- I thought David McGuire's Webcomics Are Awesome is pretty funny as a parody of webcomics community (not sure if he's going to update it further) on the level of "lots of this absurd stuff happens and it's always healthy to make fun of yourself" since McGuire is a comic creator himself and as part of the now defunct Bag of Chips collective has certainly been "in" the webcomics community as much as anyone. On the otherhand I don't really know David (met him once at SPX) so I'm not sure how he views this comic.
- Everyone's making comics about the latest videogame Portal. This one's from Hijinks Ensue (whose creator Joel Watson also makes comics that appear on the website Apple Insider)
- Tough Guys is a pretty good concept for a comic (or probably more likely an Adult Swim animated series) but the execution of this webcomic by Zac Marshall and Nuno Teixeira is all wrong. The art is strange and largely looks cut and pasted. Maybe a chibi style would have worked better here. It's also largely not funny nor interesting yet. You're aiming at a huge chunk of American pop culture over the last 30 to 40 years (the "action movie") -- that's a big fat softball across the plate, if you're doing jokes you ought to be hitting multiple base hits everytime out.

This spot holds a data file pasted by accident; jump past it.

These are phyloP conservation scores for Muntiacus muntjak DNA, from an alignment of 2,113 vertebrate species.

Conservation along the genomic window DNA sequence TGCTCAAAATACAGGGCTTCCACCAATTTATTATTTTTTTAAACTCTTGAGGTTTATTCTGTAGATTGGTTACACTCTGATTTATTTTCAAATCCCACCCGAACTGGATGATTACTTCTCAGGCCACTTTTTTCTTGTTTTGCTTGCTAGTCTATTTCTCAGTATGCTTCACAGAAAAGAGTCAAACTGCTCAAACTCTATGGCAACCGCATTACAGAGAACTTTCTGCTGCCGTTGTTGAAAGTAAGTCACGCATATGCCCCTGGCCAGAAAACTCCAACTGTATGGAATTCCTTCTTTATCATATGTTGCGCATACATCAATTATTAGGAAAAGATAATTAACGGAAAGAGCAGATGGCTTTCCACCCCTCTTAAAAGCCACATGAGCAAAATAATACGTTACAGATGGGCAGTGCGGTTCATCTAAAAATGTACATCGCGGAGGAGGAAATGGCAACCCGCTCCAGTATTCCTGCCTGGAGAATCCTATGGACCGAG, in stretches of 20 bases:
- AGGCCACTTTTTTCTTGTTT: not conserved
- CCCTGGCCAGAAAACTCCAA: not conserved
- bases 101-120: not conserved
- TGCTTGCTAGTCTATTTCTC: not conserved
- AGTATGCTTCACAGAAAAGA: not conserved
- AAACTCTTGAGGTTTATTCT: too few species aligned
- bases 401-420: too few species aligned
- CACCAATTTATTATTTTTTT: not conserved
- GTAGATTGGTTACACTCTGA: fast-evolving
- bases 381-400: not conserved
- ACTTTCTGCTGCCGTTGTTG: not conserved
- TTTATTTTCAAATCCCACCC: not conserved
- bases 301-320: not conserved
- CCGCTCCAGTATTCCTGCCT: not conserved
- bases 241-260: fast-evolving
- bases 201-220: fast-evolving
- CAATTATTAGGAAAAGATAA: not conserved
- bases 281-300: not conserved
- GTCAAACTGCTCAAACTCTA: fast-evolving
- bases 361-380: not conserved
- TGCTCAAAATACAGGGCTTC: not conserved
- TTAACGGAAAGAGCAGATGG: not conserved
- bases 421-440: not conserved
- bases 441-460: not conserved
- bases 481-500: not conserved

- The Tower by Saki Miyamoto and Brendon Bennets is a textless comic about a princess who escapes her intended role in search of adventure.
- David Wright (creator of Todd and Penguin) has a new webcomic out called The Best Kids Show Ever - sort of if Fox News decided to get into the children's television business.
- Butternut Squash versus Mahna mahna. (Original muppet song here!)
AROUND THE WORLD IN 80 BLOGS
- A fairly good discussion has emerged from Joey Manley's post asking about how popular a webcomic needs to be to be able to successfully sell t-shirts.
- I can't decide if this videocast called ComiXtrips was fun or just annoyed me but I will say this - it was short, the guy clearly planned out what he was saying before he shot it and he had an opinion. If someone did this about webcomics I might watch it.
- Tastefully Done 2008 is out. It's a fundraiser for Cancer Research and features sketches of your favorite webcomic artists sans fabric.
- The Tonight Show with Tycho! It certainly would suck less than Jay Leno seems to do.
- The Beat has video of Chris Onstad's (Onstad or someone in a gorilla suit at least) Ignatz award acceptance "speech". (h/t Journalista!)